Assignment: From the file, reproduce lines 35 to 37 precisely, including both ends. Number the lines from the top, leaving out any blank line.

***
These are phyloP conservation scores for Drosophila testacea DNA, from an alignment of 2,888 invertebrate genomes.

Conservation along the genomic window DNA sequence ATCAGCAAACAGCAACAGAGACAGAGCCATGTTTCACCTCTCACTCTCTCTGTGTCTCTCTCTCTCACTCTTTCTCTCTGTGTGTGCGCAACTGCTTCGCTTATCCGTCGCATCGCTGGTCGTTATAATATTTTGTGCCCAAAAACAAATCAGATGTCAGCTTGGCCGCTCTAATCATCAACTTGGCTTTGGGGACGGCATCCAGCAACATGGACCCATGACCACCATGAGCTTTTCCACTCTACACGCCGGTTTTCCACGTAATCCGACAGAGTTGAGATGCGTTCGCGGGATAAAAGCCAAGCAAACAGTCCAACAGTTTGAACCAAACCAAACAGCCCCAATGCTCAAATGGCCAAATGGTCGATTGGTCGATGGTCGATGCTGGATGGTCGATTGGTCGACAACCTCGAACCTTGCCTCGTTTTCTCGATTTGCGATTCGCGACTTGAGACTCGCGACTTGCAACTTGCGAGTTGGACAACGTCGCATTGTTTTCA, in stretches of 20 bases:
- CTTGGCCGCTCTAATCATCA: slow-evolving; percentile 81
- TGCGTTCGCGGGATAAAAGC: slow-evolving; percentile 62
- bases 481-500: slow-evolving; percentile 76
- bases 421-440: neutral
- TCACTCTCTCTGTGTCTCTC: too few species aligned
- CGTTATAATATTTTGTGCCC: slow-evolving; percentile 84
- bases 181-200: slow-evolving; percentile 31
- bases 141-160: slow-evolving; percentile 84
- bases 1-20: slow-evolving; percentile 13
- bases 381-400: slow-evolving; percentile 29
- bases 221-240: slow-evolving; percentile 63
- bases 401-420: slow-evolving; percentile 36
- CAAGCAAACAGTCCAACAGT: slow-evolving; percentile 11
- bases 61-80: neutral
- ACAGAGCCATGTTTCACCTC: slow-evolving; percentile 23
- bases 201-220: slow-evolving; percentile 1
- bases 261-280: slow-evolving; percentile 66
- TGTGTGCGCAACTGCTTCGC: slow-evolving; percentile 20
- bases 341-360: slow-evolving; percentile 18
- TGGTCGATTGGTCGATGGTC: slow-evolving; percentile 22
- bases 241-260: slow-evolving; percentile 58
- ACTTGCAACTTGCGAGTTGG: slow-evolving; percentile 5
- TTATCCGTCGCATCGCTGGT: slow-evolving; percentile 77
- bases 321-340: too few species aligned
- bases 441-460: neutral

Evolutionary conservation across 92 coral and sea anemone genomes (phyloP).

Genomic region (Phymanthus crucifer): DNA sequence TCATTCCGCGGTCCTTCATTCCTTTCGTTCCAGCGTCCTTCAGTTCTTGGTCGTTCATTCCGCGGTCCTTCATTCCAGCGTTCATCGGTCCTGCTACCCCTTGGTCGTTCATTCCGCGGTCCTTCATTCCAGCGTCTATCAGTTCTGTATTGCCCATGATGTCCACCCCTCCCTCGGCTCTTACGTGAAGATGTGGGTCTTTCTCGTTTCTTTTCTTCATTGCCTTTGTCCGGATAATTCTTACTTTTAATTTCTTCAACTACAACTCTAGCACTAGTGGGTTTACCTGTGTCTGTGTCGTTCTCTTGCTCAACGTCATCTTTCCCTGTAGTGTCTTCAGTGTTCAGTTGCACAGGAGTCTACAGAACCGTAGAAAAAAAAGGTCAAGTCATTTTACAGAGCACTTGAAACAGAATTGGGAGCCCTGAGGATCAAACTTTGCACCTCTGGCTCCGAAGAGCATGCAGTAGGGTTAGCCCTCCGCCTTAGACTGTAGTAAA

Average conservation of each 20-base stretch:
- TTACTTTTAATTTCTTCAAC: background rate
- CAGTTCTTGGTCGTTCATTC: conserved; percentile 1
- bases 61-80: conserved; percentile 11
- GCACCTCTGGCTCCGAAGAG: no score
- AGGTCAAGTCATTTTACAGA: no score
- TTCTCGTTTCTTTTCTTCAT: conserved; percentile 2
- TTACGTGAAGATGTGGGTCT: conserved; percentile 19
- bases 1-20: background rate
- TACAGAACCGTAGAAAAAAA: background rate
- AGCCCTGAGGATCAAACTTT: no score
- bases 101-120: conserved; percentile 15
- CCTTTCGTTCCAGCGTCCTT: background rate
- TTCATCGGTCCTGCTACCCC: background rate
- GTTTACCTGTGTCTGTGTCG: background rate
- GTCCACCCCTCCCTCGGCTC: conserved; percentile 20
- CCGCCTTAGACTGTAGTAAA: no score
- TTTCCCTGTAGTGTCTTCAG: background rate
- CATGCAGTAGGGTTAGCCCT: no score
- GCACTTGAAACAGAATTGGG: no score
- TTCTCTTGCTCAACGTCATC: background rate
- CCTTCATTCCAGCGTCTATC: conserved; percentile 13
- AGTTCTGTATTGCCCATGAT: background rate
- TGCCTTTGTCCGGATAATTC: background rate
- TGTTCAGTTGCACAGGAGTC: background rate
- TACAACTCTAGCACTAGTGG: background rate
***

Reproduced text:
- AGGTCAAGTCATTTTACAGA: no score
- TTCTCGTTTCTTTTCTTCAT: conserved; percentile 2
- TTACGTGAAGATGTGGGTCT: conserved; percentile 19